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Badham v. Jones

Supreme Court of North Carolina
Jun 1, 1870
64 N.C. 655 (N.C. 1870)


June Term, 1870.

Section 10 of the Ordinance of June 23d 1866 ("To change the jurisdiction, etc.") modified the provisions of the Rev. Code c. 45, § 29, directing Clerks to issue executions within six weeks; so that a Clerk who after Spring Term 1867, failed to company with the above statute, was not responsible therefor.

A minute upon the docket, "Issue execution," is not to be taken as a mandate of the Court, although it may be such a memorandum as the Clerk may extend into an order, or, as may enable the Court afterwards to have such order entered nunc pro tunc.

CIVIL action upon a Clerk's bond, tried before Pool, J., at Spring Term 1870 of CHOWAN Court.

Phillips Merrimon for the appellants.

Bragg contra.

The facts on which it was sought to recover upon the bond of the defendant Jones, as Clerk of Chowan Superior Court, were, that at Spring Term 1867 of that Court, the plaintiff had obtained a judgment for money against one Leary; that the Clerk had failed to issue an execution therefor for two terms afterwards; and, that in the meantime Leary had become insolvent. It appeared that after the entry of judgment upon the docket were the words "Issue execution;" also, that the plaintiff had never demanded that execution should issue.

Under the instructions of his Honor there was a verdict and judgment for the plaintiff.

The defendants appealed.

By the provisions of the Revised Code, chap. 45, sec. 29, it was the duty of Clerks of Courts to issue executions, unless otherwise directed by the plaintiff, within six weeks from the rendition of the judgment. Under that statute the Clerk would have been liable for not issuing executions in this (656) case. But the ordinance of June 23d 1866, entitled "An ordinance to change the jurisdiction of the Courts" etc., forbids any fi. fa. or ven. ex. to issue from Spring Term 1867, without permission from the Court. This clearly repeals the statute, which made it the duty of the Clerk to issue it within six weeks of his own motion; and further, section 23 of the ordinance expressly repeals all laws in conflict therewith, and section 21 imposes a penalty of $500 on the Clerk for a violation.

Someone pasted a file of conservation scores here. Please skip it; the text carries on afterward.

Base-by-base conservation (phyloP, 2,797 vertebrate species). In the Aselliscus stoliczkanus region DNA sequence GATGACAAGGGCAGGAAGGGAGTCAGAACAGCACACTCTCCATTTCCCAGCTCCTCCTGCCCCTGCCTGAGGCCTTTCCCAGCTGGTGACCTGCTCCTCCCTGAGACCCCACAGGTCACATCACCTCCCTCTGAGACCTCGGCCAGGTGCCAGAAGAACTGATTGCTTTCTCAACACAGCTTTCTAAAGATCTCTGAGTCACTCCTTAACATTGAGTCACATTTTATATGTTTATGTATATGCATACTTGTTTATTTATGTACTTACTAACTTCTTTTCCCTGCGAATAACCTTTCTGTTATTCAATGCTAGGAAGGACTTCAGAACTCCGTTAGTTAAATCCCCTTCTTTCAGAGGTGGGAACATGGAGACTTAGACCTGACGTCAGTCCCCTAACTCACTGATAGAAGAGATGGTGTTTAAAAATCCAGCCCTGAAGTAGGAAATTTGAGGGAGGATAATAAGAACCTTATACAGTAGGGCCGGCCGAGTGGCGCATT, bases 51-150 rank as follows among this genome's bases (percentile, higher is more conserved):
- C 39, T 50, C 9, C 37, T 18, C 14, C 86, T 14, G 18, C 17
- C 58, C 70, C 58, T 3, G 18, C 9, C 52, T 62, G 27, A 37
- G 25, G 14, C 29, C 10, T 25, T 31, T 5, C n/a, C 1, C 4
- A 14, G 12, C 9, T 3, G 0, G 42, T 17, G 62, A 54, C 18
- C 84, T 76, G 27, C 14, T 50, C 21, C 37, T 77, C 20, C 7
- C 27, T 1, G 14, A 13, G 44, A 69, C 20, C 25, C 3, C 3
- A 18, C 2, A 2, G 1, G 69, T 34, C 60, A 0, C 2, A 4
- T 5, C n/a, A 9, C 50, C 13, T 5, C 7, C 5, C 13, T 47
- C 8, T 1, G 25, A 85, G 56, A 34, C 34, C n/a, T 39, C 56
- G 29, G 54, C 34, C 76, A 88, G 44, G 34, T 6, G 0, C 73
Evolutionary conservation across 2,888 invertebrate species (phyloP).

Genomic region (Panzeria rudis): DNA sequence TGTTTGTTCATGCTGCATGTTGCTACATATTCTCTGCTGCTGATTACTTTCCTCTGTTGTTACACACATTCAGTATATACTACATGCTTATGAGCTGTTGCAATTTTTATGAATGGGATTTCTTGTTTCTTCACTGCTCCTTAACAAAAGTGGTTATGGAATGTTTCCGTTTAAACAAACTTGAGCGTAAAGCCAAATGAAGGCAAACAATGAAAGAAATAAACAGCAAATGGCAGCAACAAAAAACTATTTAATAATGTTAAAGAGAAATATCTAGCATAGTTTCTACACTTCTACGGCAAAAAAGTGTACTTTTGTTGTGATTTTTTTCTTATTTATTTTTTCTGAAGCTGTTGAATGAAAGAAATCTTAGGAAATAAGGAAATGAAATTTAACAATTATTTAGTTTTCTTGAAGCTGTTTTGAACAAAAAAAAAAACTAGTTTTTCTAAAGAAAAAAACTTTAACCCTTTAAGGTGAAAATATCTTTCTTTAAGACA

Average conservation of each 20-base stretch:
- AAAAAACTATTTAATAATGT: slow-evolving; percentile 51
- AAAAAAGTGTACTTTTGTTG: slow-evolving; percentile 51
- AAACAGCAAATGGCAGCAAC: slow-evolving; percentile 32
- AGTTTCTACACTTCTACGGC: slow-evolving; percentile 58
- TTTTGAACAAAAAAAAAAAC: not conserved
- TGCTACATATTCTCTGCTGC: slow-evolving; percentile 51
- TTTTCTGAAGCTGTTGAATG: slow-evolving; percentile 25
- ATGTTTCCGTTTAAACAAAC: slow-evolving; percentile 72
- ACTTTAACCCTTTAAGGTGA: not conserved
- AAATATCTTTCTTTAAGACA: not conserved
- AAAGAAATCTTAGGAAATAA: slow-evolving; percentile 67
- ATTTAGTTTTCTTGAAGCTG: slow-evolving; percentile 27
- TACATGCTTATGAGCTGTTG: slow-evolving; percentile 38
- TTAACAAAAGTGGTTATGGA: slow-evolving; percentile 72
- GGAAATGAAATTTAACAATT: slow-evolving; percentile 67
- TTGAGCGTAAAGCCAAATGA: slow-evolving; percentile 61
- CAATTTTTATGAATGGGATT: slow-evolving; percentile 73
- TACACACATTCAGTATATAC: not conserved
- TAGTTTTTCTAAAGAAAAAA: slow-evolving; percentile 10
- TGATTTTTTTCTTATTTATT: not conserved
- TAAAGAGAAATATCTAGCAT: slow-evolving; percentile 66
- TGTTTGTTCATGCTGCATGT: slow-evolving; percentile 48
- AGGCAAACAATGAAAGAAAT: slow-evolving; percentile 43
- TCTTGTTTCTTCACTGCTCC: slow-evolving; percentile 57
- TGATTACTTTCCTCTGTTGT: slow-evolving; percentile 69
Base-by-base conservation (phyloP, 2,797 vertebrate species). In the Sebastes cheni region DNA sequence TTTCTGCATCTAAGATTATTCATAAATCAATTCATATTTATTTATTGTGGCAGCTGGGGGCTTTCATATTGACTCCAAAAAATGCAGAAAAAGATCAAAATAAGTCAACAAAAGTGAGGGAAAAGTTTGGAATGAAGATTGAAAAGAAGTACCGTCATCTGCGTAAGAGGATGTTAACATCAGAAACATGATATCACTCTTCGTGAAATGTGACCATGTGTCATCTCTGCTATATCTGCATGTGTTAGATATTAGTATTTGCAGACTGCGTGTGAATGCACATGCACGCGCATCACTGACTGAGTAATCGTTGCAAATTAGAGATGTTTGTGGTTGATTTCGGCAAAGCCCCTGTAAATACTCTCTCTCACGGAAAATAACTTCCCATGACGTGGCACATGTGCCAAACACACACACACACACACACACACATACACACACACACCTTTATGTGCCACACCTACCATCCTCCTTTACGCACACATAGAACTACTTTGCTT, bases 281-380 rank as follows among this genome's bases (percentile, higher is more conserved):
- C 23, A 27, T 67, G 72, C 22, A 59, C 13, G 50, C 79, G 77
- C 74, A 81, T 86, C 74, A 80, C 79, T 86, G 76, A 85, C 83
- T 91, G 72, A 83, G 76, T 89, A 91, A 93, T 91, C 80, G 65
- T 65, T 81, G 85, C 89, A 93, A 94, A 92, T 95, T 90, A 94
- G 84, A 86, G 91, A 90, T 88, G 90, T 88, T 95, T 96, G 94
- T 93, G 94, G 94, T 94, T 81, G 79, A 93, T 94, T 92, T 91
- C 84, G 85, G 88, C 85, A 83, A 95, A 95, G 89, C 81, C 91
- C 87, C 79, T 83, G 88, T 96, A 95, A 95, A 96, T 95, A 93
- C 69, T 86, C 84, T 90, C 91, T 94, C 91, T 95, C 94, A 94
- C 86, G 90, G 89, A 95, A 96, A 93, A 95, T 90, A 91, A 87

The case then stands thus Is a Clerk liable to an action on his bond for not issuing a fi. fa. of his own motion, without application by the plaintiff, or a statute enjoining it? We do not think that he is.

It is the business of the Clerk to make and keep the records, and to issue such process as the Court directs, or the law enjoins. The statute requiring him to issue execution of his own motion being repealed, and he not having been applied to by the plaintiff, the remaining enquiry is: Was he ordered by the Court to issue it. It is insisted that the entry on the docket "Issue execution," was a mandate from the Court to the Clerk. We do not think so. There may have been an order by the Court, and this entry may have been the note or memorandum of it. If there was such order, this note was sufficient for the Clerk to draw out the order in form, and it was his duty to do so; and if it had been made to appear to the Court at any subsequent term, that the order was made and no recorded, the Court might have ordered the Clerk to make the record speak the truth. But the note itself is of no force. It was a mere recorded, to the Clerk of something, but of what we cannot know. The plaintiff insists that it was a mandate to the Clerk; the defendant insists that it was a permission to the plaintiff and no proof was offered to explain it, or whether there was any action of the Court at all; and there was no motion, as there might have (657) been, to the Court below to make the record speak the truth. It would seem probable that it was a permission to the plaintiff, as the ordinance, supra, forbids execution to issue from that term — Spring Term 1867, without permission of the Court; or it may have been a memorandum by the attorney, without the action of the Court. Probably it ought to be assumed that it was not the action of the Court, as, if it was, it was the duty of the Clerk to put it in form. At any rate, we cannot see that it was mandate to the Clerk for disobedience of which he is liable upon his bond.

The defendant was entitled to the instruction for which he asked, that the plaintiff was not entitled to recover.

Per curiam.

Venire de novo.

Cited: McIntyre v. Merritt, 65 N.C. 560; Richardson v. Wicker, 80 N.C. 176; Etheridge v. Woodley, 83 N.C. 15; Williamson v. Kerr, 88 N.C. 12; Bank v. Bobbitt, 111 N.C. 197.

Summaries of

Badham v. Jones

Supreme Court of North Carolina
Jun 1, 1870
64 N.C. 655 (N.C. 1870)
Case details for

Badham v. Jones

Case Details


Court:Supreme Court of North Carolina

Date published: Jun 1, 1870


64 N.C. 655 (N.C. 1870)

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